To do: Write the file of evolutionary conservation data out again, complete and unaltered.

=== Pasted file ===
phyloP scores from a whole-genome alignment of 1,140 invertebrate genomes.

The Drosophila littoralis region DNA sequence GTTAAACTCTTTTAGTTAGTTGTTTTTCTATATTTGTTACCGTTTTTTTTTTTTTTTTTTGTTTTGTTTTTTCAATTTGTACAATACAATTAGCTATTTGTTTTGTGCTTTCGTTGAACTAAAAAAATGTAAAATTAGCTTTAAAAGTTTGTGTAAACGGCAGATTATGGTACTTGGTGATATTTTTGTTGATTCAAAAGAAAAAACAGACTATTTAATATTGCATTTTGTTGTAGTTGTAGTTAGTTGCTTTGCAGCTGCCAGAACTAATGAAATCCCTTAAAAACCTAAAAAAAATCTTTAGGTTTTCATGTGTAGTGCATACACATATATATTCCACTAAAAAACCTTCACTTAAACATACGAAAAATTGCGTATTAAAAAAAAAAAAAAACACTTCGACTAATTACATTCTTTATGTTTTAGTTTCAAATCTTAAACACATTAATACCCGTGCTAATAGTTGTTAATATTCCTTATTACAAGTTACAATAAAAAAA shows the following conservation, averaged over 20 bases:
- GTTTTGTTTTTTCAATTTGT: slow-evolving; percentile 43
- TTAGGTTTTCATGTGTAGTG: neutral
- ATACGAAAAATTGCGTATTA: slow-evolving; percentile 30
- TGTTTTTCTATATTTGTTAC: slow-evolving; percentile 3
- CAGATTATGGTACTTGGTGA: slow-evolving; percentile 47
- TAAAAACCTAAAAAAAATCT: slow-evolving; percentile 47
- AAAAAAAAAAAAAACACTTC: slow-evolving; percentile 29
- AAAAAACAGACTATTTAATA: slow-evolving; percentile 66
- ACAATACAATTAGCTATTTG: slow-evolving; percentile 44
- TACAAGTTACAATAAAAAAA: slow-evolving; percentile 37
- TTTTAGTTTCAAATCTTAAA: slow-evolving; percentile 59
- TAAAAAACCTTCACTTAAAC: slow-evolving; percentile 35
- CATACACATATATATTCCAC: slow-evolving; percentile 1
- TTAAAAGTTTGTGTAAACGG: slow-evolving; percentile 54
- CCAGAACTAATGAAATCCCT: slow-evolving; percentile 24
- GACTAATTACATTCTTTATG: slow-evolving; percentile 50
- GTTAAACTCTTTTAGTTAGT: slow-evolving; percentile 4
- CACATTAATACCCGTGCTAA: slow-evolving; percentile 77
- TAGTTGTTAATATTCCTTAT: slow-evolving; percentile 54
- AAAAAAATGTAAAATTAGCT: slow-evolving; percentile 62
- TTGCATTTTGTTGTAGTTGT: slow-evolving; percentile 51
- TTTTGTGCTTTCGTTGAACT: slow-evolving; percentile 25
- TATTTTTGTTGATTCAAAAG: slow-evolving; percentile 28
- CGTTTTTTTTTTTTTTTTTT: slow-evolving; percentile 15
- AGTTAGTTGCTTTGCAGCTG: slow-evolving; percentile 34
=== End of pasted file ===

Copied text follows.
phyloP scores from a whole-genome alignment of 1,140 invertebrate genomes.

The Drosophila littoralis region DNA sequence GTTAAACTCTTTTAGTTAGTTGTTTTTCTATATTTGTTACCGTTTTTTTTTTTTTTTTTTGTTTTGTTTTTTCAATTTGTACAATACAATTAGCTATTTGTTTTGTGCTTTCGTTGAACTAAAAAAATGTAAAATTAGCTTTAAAAGTTTGTGTAAACGGCAGATTATGGTACTTGGTGATATTTTTGTTGATTCAAAAGAAAAAACAGACTATTTAATATTGCATTTTGTTGTAGTTGTAGTTAGTTGCTTTGCAGCTGCCAGAACTAATGAAATCCCTTAAAAACCTAAAAAAAATCTTTAGGTTTTCATGTGTAGTGCATACACATATATATTCCACTAAAAAACCTTCACTTAAACATACGAAAAATTGCGTATTAAAAAAAAAAAAAAACACTTCGACTAATTACATTCTTTATGTTTTAGTTTCAAATCTTAAACACATTAATACCCGTGCTAATAGTTGTTAATATTCCTTATTACAAGTTACAATAAAAAAA shows the following conservation, averaged over 20 bases:
- GTTTTGTTTTTTCAATTTGT: slow-evolving; percentile 43
- TTAGGTTTTCATGTGTAGTG: neutral
- ATACGAAAAATTGCGTATTA: slow-evolving; percentile 30
- TGTTTTTCTATATTTGTTAC: slow-evolving; percentile 3
- CAGATTATGGTACTTGGTGA: slow-evolving; percentile 47
- TAAAAACCTAAAAAAAATCT: slow-evolving; percentile 47
- AAAAAAAAAAAAAACACTTC: slow-evolving; percentile 29
- AAAAAACAGACTATTTAATA: slow-evolving; percentile 66
- ACAATACAATTAGCTATTTG: slow-evolving; percentile 44
- TACAAGTTACAATAAAAAAA: slow-evolving; percentile 37
- TTTTAGTTTCAAATCTTAAA: slow-evolving; percentile 59
- TAAAAAACCTTCACTTAAAC: slow-evolving; percentile 35
- CATACACATATATATTCCAC: slow-evolving; percentile 1
- TTAAAAGTTTGTGTAAACGG: slow-evolving; percentile 54
- CCAGAACTAATGAAATCCCT: slow-evolving; percentile 24
- GACTAATTACATTCTTTATG: slow-evolving; percentile 50
- GTTAAACTCTTTTAGTTAGT: slow-evolving; percentile 4
- CACATTAATACCCGTGCTAA: slow-evolving; percentile 77
- TAGTTGTTAATATTCCTTAT: slow-evolving; percentile 54
- AAAAAAATGTAAAATTAGCT: slow-evolving; percentile 62
- TTGCATTTTGTTGTAGTTGT: slow-evolving; percentile 51
- TTTTGTGCTTTCGTTGAACT: slow-evolving; percentile 25
- TATTTTTGTTGATTCAAAAG: slow-evolving; percentile 28
- CGTTTTTTTTTTTTTTTTTT: slow-evolving; percentile 15
- AGTTAGTTGCTTTGCAGCTG: slow-evolving; percentile 34